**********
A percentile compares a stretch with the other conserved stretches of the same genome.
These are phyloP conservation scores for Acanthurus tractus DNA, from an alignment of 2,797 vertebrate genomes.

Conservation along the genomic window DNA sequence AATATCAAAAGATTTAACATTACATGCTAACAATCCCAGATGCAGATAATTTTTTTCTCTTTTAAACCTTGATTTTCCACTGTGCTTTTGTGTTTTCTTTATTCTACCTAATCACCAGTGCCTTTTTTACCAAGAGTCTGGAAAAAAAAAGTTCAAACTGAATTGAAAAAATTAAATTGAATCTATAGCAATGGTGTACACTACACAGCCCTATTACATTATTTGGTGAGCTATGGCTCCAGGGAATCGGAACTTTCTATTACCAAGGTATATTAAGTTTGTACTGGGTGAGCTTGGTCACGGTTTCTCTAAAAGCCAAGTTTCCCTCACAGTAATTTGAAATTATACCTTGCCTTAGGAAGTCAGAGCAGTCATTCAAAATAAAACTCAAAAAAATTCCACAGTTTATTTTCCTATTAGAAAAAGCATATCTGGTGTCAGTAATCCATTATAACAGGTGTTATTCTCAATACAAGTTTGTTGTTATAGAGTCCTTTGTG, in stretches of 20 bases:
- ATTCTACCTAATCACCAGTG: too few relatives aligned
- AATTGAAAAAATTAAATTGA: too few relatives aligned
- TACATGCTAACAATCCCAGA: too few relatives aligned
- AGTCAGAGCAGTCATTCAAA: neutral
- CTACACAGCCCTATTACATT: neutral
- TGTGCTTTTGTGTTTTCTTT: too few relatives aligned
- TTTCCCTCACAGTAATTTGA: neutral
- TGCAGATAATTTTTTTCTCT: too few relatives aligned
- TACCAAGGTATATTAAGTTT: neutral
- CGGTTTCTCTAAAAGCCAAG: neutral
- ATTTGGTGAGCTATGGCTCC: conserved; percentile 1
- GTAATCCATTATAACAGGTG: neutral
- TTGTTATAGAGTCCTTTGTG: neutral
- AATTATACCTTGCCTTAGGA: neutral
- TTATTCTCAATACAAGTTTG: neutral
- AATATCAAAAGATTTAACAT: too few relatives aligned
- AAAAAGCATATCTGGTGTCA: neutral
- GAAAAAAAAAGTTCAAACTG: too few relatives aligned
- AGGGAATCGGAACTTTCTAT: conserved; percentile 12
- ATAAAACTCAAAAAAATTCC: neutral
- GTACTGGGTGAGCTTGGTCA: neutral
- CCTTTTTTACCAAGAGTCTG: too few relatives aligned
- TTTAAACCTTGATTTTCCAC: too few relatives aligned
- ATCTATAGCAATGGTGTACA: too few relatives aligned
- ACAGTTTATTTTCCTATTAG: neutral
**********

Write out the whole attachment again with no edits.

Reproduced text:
A percentile compares a stretch with the other conserved stretches of the same genome.
These are phyloP conservation scores for Acanthurus tractus DNA, from an alignment of 2,797 vertebrate genomes.

Conservation along the genomic window DNA sequence AATATCAAAAGATTTAACATTACATGCTAACAATCCCAGATGCAGATAATTTTTTTCTCTTTTAAACCTTGATTTTCCACTGTGCTTTTGTGTTTTCTTTATTCTACCTAATCACCAGTGCCTTTTTTACCAAGAGTCTGGAAAAAAAAAGTTCAAACTGAATTGAAAAAATTAAATTGAATCTATAGCAATGGTGTACACTACACAGCCCTATTACATTATTTGGTGAGCTATGGCTCCAGGGAATCGGAACTTTCTATTACCAAGGTATATTAAGTTTGTACTGGGTGAGCTTGGTCACGGTTTCTCTAAAAGCCAAGTTTCCCTCACAGTAATTTGAAATTATACCTTGCCTTAGGAAGTCAGAGCAGTCATTCAAAATAAAACTCAAAAAAATTCCACAGTTTATTTTCCTATTAGAAAAAGCATATCTGGTGTCAGTAATCCATTATAACAGGTGTTATTCTCAATACAAGTTTGTTGTTATAGAGTCCTTTGTG, in stretches of 20 bases:
- ATTCTACCTAATCACCAGTG: too few relatives aligned
- AATTGAAAAAATTAAATTGA: too few relatives aligned
- TACATGCTAACAATCCCAGA: too few relatives aligned
- AGTCAGAGCAGTCATTCAAA: neutral
- CTACACAGCCCTATTACATT: neutral
- TGTGCTTTTGTGTTTTCTTT: too few relatives aligned
- TTTCCCTCACAGTAATTTGA: neutral
- TGCAGATAATTTTTTTCTCT: too few relatives aligned
- TACCAAGGTATATTAAGTTT: neutral
- CGGTTTCTCTAAAAGCCAAG: neutral
- ATTTGGTGAGCTATGGCTCC: conserved; percentile 1
- GTAATCCATTATAACAGGTG: neutral
- TTGTTATAGAGTCCTTTGTG: neutral
- AATTATACCTTGCCTTAGGA: neutral
- TTATTCTCAATACAAGTTTG: neutral
- AATATCAAAAGATTTAACAT: too few relatives aligned
- AAAAAGCATATCTGGTGTCA: neutral
- GAAAAAAAAAGTTCAAACTG: too few relatives aligned
- AGGGAATCGGAACTTTCTAT: conserved; percentile 12
- ATAAAACTCAAAAAAATTCC: neutral
- GTACTGGGTGAGCTTGGTCA: neutral
- CCTTTTTTACCAAGAGTCTG: too few relatives aligned
- TTTAAACCTTGATTTTCCAC: too few relatives aligned
- ATCTATAGCAATGGTGTACA: too few relatives aligned
- ACAGTTTATTTTCCTATTAG: neutral